During the computation of the PDAe, we use λ-steps to simulate the work of grammar G. The current word is always in the stack memory. We can remove the letters one by one, reading them from the input and clearing them at the same time from the top of the stack. The process is finished, when each letter is read and the stack is empty.

QED.

Theorem 23. A language is context-free, if and only if it is accepted by some pushdown automaton.

Proof. This theorem is a direct consequence of Lemma 3. and Lemma 4.

QED.

Finally, we have to note that for each context-free language we can give a pushdown automaton, which has only one state and accepts the context-free language by empty stack. This statement is a direct consequence of the proof of Lemma 4.

### 4.6.3. Deterministic PDA

Definition 23. The pushdown automaton PDAd = (Q, T, Z, q0, z0, δ, F) is deterministic, if

1. δ(q,a,z) has at most one element for each triple qQ, aT ∪ {λ}, and zZ, and

2. if δ(q,λ,z), qQ, zZ has an element, then δ(q,a,z) = ∅ for each aT.

The language class accepted by deterministic pushdown automata with final states is a proper subset of the language class accepted by pushdown automata.

Definition 24. The class of languages accepted by deterministic pushdown automata is called the class of deterministic context-free languages.

In section 4.6.1. we have proven that the language class accepted by pushdown automata by final states and the language class accepted by pushdown automata by empty stack are the same. However, it is different for the deterministic case. The language class accepted by deterministic pushdown automata with empty stack is a proper subset of the language class accepted by deterministic pushdown automata with final states. Let us mark the deterministic pushdown automata accepting by empty stack with PDAde. We can summarize these properties in the following expression:

### 4.6.4. One-turn Pushdown Automata

In this subsection, we define a subclass of pushdown automata as it has already been mentioned in Subsection 3.2.

Definition 25. The one-turn pushdown automaton (OTPDA) is a pushdown automaton PDA = (Q, T, Z, q0, z0, δ, F) with the following property:

• The set of states Q = Q1Q2, where Q1Q2 = ∅,

• q0Q1 is the initial state,

• δ : Q × {T ∪ {λ}} × Z → 2Q×Z* is the transition function such that each of its transitions is

• either of the form (q',z') ∈ δ (q,a,z) with qQ1, ,q'Q, aT ∪ {λ}, zZ, z'Z+,

• or of the form (q',z') ∈ δ (q,a,z) for q, q'Q2, aT ∪ {λ}, zZ, z'Z ∪ {λ}.

According to the above definition, it is clear that in a run once the automaton reaches a state q'Q2, then it can never go back to a state in Q1: after the stack content has been decreasing in a step, it cannot increase again. This fact also appears in the name of these special automata: their runs have (at most) one turn point (measuring the stack content).

Example 51. Let PDA = ({q0,q1,qf}, {0,1,2 }, {y,z}, q0, z,δ, qf) be a one-turn pushdown automaton with

```   Q1 = {q0},
Q2 = {q1,qf},```

and δ is given by the following transitions:

```   (q1,z) ∈ δ (q0,2,z),
(q0,yz) ∈ δ (q0,0,z),
(q0,yy) ∈ δ (q0,0,y),
(q1,y) ∈ δ (q0,2,y),
(q1, λ) ∈ δ (q1,1,y),
(qf, λ) ∈ δ(q1,2,z).
```

(For all other triplets of {q0,q1,qf} × {0,1,2} × {y,z} there is no transition available. Thus, if PDA reaches a configuration defining a triplet non-listed above, it causes the process to stop without accepting.)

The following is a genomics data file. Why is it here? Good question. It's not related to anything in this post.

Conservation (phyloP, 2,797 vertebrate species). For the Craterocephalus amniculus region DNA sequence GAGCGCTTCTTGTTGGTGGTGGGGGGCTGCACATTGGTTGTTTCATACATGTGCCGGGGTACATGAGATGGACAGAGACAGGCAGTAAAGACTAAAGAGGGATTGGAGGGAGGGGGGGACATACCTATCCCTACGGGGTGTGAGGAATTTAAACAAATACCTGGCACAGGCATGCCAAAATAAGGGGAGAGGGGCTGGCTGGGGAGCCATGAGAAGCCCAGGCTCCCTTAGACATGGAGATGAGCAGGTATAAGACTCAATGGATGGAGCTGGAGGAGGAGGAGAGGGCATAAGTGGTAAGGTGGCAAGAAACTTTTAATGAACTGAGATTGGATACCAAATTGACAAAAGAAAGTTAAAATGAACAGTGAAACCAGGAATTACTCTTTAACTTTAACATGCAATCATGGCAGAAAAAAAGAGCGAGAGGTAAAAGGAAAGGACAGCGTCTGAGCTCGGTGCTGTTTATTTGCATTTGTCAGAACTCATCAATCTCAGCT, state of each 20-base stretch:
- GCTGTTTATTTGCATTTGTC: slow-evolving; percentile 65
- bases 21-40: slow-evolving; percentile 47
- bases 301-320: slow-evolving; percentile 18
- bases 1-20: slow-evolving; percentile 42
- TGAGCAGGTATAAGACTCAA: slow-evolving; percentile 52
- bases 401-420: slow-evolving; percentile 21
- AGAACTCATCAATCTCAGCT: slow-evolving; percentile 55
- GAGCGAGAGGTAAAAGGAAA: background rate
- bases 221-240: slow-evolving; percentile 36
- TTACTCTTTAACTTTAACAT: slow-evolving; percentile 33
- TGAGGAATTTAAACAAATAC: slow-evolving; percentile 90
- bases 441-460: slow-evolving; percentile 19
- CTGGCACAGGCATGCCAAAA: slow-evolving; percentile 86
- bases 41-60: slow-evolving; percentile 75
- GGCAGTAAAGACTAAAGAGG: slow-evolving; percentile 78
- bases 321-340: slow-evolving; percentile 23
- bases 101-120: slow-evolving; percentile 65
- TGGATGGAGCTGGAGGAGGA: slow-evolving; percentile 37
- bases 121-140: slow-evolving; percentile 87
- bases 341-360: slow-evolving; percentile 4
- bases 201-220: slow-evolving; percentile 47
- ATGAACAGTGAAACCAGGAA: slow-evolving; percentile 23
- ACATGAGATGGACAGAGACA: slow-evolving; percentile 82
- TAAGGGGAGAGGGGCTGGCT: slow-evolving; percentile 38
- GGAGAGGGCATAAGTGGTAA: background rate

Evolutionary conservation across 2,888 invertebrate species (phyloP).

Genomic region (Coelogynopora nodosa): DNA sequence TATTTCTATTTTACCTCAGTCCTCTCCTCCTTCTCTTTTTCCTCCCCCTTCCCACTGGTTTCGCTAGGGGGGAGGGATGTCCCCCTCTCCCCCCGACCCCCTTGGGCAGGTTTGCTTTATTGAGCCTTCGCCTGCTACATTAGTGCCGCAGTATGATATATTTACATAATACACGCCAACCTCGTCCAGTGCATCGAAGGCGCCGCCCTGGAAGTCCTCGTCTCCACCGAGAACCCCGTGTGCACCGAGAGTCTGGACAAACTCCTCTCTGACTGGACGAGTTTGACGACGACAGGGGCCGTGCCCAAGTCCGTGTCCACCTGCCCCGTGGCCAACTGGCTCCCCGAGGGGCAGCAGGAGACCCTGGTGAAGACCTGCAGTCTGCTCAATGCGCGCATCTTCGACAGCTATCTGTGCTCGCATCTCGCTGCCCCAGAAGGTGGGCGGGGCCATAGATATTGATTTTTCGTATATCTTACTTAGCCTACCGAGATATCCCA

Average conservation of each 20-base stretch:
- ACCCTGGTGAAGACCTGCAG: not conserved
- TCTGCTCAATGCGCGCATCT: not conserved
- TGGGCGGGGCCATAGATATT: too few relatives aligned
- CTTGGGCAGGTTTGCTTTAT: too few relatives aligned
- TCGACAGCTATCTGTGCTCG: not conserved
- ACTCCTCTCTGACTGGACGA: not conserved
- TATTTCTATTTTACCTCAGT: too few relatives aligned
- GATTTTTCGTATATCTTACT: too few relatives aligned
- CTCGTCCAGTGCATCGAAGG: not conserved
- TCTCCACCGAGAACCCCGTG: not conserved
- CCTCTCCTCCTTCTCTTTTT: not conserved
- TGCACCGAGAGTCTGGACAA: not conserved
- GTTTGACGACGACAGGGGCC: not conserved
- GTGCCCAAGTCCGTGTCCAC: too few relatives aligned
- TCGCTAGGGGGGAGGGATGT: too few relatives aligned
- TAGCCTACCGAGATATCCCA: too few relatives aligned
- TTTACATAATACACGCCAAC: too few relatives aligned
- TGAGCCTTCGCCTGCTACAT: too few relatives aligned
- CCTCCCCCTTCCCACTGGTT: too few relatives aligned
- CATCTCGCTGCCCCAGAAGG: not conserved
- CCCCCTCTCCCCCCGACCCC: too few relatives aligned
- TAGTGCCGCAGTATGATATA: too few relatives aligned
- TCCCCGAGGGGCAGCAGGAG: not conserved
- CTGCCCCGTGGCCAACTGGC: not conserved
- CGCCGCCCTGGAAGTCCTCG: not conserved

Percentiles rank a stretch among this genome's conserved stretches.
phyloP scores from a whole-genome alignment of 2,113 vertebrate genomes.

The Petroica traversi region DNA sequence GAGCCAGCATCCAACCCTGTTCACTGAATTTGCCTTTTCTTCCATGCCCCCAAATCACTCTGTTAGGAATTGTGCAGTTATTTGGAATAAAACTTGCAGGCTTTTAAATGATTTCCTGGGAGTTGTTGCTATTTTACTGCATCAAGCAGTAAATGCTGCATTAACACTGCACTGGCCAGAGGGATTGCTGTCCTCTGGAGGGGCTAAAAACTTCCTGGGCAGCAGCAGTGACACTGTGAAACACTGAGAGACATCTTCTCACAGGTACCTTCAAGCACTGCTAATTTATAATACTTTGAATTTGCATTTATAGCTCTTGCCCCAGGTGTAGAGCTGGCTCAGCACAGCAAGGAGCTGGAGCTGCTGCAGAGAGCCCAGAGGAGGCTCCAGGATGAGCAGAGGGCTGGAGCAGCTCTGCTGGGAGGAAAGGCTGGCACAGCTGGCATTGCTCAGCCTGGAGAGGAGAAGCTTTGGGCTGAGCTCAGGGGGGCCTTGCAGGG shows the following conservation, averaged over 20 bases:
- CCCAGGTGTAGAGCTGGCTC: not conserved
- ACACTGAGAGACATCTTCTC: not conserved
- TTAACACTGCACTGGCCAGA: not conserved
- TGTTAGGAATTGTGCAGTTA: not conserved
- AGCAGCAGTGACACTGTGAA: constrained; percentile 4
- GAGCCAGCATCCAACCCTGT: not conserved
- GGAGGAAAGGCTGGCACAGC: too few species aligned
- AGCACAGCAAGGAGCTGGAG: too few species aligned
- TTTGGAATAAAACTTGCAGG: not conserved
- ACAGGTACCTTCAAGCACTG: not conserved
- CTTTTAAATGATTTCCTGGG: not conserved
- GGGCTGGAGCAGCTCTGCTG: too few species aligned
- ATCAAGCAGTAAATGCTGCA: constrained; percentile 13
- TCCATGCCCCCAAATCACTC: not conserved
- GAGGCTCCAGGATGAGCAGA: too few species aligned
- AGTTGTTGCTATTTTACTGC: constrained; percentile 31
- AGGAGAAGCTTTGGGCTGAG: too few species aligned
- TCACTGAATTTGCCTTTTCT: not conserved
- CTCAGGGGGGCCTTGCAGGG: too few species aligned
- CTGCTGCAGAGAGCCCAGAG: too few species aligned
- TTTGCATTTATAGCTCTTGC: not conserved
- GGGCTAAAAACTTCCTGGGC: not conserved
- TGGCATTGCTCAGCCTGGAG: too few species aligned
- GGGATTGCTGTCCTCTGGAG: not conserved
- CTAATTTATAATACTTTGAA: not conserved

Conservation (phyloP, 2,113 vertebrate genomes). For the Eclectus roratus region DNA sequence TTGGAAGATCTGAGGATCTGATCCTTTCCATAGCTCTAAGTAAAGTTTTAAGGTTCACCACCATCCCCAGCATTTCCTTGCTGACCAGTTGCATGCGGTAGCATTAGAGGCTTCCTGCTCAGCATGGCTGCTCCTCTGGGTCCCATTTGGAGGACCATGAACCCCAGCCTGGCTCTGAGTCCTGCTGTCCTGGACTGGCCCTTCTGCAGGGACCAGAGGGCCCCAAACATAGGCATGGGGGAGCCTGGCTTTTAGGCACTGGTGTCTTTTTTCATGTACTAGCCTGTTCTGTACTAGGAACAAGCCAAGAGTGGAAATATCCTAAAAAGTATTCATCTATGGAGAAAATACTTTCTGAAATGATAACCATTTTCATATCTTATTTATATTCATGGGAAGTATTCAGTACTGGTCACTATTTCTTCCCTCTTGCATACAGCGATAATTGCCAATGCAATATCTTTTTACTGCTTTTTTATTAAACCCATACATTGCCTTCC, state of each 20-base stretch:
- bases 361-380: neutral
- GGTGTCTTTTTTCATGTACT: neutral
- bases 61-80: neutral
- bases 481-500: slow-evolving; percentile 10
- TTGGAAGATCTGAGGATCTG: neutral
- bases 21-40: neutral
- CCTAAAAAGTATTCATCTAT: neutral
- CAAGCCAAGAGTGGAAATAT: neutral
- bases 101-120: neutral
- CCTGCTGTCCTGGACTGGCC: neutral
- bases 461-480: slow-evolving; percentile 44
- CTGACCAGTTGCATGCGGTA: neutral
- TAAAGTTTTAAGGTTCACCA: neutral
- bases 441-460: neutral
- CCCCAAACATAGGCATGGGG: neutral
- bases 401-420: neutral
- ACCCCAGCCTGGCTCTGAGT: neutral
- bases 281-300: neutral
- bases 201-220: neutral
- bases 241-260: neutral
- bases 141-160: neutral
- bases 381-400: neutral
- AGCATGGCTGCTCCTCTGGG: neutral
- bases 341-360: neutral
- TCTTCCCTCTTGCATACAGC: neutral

The work of the automaton can be described as follows:

• if the input is 22, then by reading the first 2, it changes its state to q1 (first transition) and then, it reaches qf by the last transition, and thus this input is accepted. (Observe that no other input starting with 2 can be accepted.)

• if the input is of the form 0n21n2, then by the second transition PDA is starting to count and by the third transition it is continuing to count the number of 0's by pushing as many y's into the stack as the number of 0's already read. Then, by reading a 2 PDA is at its turning point (having n y in the stack), and it changes its state to q1. (Observe that there were no transitions defined for reading a 1 before this point.) Then, PDA is reading 1's and counting their number by decreasing the number of y's in the stack (popping them out one by one). Finally, if and only if the number of 0's are the same as the number of 1's, then PDA can accept the output by reading the last 2.

• PDA is not accepting any other input.

Thus, this pushdown automaton accepts the language

L (PDA) = {0n21n2∣n ∈ ℕ}.

We are going to present the following theorem without a proof.

Theorem 24. The class of languages accepted by one-turn pushdown automata and the class of linear languages coincide.

If there is at most one possible transition in every possible configuration of a one-turn pushdown automaton, then it is a deterministic one-turn pushdown automaton. Observe that PDA is deterministic in Example 51. The deterministic variant of the one-turn pushdown automaton is weaker than the non-deterministic one, and thus the class of them accepts a proper subclass of linear languages, namely, the deterministic linear languages.

Example 52. The language

{anbnn ∈ ℕ} ∪ {anb3nn ∈ ℕ}

is a union of two languages that are deterministic linear, however, it is not deterministic linear itself.

This chapter is concluded by some exercises.

Exercise 67. Give a one-turn pushdown automaton that recognizes the language of palindromes (a palindrome is a word that is identical to its reverse). (Hint: this language cannot be accepted by deterministic OTPDA.)

Exercise 68. Give a deterministic one-turn pushdown automaton that recognizes the language

{anbmc2n+3n, m ∈ ℕ}

over the alphabet {a,b,c}.

Exercise 69. Give a one-turn pushdown automaton that accepts the language

{uc*(c+d)ddvu, v ∈ {a,b}* such that the number of a's in u and v are the same}.